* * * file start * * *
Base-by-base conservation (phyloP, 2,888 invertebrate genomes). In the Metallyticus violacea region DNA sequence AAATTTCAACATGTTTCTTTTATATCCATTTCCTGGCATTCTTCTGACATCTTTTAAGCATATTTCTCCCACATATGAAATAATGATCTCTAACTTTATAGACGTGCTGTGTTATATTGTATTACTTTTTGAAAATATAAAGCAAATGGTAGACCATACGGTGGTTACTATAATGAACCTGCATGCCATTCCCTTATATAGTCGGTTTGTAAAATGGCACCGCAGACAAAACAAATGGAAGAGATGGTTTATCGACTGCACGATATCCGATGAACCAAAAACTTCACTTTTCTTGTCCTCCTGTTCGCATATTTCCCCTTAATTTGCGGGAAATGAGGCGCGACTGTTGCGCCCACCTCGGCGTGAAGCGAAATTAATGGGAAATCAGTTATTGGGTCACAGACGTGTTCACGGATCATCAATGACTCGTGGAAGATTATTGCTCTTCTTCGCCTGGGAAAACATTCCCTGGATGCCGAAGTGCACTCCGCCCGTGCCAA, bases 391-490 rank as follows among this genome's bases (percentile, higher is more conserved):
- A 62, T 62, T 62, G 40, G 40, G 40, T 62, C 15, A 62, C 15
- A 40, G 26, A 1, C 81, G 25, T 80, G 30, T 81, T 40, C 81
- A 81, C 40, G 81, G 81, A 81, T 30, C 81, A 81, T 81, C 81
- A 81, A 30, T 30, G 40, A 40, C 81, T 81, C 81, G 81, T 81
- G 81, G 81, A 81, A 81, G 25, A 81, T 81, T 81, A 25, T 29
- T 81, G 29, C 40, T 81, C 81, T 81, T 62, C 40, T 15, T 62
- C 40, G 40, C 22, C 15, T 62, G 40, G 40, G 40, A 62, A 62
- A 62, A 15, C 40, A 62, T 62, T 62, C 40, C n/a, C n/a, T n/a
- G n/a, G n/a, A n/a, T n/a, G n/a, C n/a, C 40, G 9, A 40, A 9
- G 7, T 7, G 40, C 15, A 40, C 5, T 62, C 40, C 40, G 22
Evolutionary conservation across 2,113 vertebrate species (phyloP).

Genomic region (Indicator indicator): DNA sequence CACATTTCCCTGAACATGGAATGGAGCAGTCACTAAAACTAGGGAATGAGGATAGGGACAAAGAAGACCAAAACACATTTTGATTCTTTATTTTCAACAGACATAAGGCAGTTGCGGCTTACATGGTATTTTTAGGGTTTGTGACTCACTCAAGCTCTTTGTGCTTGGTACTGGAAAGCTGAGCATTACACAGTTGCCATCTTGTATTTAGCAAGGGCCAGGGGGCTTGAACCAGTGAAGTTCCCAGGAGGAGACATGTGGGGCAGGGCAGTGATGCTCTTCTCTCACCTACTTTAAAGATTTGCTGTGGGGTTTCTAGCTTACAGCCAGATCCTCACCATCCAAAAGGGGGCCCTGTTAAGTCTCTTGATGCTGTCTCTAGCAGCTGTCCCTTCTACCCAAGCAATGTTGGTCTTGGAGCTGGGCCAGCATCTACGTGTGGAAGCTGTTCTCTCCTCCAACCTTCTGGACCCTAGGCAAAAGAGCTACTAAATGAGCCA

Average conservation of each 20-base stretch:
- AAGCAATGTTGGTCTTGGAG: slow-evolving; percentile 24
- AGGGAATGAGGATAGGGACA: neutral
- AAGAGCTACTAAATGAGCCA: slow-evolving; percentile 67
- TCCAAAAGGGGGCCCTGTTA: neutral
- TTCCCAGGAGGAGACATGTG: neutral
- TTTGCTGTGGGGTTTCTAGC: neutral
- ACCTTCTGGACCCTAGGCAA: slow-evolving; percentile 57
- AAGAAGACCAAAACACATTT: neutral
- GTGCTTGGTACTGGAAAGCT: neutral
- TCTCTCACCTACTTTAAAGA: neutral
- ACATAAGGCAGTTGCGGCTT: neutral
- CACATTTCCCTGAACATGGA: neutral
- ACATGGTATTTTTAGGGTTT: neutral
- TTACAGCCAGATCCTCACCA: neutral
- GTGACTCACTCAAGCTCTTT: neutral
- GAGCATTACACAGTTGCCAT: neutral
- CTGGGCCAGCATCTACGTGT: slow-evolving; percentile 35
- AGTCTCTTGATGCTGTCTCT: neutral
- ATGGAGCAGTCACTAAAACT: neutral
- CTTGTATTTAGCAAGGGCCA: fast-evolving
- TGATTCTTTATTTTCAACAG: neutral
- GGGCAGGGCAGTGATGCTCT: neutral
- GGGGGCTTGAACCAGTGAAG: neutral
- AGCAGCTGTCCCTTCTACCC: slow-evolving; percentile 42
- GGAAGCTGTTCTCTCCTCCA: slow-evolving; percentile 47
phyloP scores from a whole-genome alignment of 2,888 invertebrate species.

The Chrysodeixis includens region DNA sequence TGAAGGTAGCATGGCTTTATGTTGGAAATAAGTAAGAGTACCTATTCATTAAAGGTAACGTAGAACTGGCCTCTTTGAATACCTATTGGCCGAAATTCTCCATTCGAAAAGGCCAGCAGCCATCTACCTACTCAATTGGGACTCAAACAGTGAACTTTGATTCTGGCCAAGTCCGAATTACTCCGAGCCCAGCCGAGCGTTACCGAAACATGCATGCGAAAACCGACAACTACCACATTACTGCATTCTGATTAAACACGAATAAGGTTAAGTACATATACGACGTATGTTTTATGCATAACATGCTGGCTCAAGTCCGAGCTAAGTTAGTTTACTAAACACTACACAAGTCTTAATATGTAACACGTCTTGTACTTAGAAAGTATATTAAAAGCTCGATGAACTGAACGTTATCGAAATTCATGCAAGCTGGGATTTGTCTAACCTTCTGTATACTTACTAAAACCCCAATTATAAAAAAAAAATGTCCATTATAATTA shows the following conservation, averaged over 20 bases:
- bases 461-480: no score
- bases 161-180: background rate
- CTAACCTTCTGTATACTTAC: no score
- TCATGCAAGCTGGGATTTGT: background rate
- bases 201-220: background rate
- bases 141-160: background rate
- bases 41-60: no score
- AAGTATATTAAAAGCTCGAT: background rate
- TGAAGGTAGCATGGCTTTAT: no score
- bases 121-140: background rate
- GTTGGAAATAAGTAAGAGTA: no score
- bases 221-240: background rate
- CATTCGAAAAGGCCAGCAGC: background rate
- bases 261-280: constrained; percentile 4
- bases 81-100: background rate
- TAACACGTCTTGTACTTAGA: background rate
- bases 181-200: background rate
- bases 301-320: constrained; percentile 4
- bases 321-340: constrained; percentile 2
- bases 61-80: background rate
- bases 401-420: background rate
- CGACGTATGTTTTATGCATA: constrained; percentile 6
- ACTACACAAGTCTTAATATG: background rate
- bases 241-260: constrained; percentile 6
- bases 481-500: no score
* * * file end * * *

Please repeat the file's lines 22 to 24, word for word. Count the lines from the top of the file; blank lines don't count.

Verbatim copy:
- AAGAAGACCAAAACACATTT: neutral
- GTGCTTGGTACTGGAAAGCT: neutral
- TCTCTCACCTACTTTAAAGA: neutral